ATLANTA (CN) – A federal judge approved a $1.025 million settlement for the patrons of a gay bar who sued the city and police for violating their civil rights in a bar raid.
U.S. District Judge Timothy Batten Sr. signed the settlement order, “based on the evidence in the record, that each of the above named plaintiffs was unlawfully searched, detained, and or arrested on September 10-11, 2009, at the Atlanta Eagle in Atlanta, Georgia, and that none of the plaintiffs was personally suspected of any criminal activity.”
The Atlanta City Council and Mayor Kasim Reed approved the settlement agreement in a resolution, according to the order.
Patrons of the Atlanta Eagle said the Atlanta police officers first blended into the bar as customers on Sept. 10. Then without showing badges or identifying themselves as police, they “began screaming at patrons and employees to ‘hit the floor’ and get down on the ground,” according to the complaint.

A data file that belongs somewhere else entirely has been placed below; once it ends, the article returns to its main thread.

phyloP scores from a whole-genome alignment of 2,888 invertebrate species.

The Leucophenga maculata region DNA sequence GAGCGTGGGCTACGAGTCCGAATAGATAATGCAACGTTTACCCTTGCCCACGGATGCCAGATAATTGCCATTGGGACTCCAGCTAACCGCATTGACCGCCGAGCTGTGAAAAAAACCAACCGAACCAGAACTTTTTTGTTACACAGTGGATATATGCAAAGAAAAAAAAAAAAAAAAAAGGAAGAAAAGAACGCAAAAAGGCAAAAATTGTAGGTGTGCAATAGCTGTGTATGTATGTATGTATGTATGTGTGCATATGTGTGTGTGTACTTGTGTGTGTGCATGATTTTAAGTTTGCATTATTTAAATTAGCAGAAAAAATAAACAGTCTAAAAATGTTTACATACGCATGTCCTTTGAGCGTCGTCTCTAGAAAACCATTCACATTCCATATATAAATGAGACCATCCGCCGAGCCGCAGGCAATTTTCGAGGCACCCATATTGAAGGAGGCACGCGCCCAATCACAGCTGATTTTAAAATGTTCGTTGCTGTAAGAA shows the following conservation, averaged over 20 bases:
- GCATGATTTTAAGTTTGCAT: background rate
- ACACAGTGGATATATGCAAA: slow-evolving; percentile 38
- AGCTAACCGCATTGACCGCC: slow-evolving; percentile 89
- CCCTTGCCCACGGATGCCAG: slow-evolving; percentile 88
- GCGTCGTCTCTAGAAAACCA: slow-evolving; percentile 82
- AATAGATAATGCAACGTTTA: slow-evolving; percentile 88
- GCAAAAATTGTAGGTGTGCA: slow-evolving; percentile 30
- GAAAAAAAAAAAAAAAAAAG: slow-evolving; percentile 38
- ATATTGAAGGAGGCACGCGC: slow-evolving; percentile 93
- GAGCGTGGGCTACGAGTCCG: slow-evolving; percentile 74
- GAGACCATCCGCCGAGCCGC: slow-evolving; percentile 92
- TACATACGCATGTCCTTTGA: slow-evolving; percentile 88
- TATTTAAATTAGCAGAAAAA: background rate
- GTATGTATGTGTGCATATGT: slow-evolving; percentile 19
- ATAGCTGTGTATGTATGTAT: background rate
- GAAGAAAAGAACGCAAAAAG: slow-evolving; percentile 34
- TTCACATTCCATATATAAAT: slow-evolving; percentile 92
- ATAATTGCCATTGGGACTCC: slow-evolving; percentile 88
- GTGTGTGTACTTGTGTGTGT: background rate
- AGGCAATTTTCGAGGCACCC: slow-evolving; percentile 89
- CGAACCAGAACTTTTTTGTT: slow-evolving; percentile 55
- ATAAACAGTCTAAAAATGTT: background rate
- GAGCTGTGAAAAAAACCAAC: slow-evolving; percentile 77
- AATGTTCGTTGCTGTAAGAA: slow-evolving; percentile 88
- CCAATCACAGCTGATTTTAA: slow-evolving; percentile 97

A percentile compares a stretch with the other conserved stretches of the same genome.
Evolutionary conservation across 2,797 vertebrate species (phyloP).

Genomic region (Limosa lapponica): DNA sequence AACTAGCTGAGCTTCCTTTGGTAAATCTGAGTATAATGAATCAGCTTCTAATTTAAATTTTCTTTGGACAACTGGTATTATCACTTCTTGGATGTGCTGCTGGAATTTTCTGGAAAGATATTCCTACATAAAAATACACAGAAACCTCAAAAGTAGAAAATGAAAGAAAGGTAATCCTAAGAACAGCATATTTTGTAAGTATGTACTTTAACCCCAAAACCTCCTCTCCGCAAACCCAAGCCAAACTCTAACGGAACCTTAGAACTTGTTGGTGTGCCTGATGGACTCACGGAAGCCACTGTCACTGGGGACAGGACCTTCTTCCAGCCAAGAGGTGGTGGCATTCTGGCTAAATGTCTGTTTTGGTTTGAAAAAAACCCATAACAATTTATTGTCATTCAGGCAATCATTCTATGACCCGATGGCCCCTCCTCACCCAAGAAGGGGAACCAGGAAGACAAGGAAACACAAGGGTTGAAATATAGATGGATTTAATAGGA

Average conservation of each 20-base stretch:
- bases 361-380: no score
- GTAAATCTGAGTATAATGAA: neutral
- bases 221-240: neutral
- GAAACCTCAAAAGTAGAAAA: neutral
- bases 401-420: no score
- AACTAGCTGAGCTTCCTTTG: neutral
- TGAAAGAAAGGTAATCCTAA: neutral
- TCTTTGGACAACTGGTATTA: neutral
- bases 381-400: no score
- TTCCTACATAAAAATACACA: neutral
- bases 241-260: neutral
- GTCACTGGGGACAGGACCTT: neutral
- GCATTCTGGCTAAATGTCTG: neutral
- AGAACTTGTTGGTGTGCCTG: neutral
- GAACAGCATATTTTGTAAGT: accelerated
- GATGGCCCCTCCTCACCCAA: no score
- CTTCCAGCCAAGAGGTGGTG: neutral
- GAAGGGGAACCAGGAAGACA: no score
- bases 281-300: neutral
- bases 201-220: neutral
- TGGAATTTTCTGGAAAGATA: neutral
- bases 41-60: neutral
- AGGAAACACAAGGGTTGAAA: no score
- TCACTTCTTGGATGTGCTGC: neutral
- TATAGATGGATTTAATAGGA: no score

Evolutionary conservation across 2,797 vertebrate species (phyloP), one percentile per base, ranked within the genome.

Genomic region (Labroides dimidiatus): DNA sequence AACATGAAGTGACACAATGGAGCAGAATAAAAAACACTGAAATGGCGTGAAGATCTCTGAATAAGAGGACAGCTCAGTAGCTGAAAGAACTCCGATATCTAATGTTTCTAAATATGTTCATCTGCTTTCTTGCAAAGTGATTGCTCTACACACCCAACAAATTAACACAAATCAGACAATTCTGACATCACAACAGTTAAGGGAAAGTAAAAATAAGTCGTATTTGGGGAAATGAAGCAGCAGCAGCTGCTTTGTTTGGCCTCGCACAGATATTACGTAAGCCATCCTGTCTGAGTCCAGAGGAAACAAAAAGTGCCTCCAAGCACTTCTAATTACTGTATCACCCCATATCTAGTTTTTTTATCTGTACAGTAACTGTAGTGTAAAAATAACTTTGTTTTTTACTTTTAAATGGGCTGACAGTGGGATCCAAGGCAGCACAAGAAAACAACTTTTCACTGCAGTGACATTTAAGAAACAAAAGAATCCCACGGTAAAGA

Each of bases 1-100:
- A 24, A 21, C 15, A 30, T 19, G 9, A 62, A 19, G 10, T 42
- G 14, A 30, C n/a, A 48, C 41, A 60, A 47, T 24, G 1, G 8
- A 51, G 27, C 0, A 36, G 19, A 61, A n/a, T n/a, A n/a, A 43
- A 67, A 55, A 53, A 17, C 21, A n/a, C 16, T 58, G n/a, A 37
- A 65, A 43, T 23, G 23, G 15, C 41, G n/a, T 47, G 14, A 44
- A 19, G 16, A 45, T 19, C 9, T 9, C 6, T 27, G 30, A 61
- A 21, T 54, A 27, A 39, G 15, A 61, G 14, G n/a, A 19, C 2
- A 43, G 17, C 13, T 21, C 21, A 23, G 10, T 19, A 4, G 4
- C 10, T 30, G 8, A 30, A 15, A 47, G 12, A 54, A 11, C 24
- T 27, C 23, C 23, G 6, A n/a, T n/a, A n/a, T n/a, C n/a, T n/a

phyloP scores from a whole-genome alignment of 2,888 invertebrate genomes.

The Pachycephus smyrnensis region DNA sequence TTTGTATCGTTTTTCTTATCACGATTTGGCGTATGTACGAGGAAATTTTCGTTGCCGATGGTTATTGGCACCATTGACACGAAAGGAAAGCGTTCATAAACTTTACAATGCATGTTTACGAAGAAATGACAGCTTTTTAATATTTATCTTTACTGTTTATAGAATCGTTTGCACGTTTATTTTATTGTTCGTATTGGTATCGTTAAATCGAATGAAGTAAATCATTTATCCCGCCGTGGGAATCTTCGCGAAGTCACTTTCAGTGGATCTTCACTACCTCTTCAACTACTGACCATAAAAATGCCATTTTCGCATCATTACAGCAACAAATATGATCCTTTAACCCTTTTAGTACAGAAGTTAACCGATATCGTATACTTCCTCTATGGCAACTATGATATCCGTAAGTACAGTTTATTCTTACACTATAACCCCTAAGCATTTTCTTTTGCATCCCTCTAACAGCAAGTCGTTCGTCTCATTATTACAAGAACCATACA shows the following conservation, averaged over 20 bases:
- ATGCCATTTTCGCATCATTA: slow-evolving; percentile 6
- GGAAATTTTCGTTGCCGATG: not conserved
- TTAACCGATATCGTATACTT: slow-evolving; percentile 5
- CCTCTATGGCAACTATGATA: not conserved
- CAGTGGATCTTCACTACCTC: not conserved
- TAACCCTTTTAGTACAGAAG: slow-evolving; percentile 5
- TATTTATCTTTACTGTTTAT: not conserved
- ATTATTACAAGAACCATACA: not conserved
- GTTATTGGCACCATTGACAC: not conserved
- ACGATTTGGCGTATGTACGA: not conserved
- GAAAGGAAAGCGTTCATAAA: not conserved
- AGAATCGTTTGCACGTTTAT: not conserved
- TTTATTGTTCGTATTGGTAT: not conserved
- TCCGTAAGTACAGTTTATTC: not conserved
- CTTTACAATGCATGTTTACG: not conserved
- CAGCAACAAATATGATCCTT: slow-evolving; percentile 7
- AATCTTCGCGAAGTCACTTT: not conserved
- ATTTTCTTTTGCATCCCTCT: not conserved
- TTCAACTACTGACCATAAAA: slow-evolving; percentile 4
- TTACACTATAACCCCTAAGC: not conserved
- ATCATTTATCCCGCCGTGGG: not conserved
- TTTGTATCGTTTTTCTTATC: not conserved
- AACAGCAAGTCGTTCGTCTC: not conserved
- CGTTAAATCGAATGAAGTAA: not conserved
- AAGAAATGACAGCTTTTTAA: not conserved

Officers made anti-gay slurs and seized driver’s licenses and other ID documents “without particularized reasonable suspicion or probable cause to believe that any individual patron, let alone every person at the establishment, was involved in any criminal activity whatsoever,” according to the complaint.
By the end of the raid, every patron of the Eagle and of Rawhide Leather, a retail store in the same building, was detained, searched and seized, but not one was charged with a crime, the plaintiffs said.
Dan Grossman represented the 26 men named in the settlement, as well as the Eagle and Rawhide. Defendants included Atlanta Police Chief Richard Pennington, Atlanta and about three dozen officers.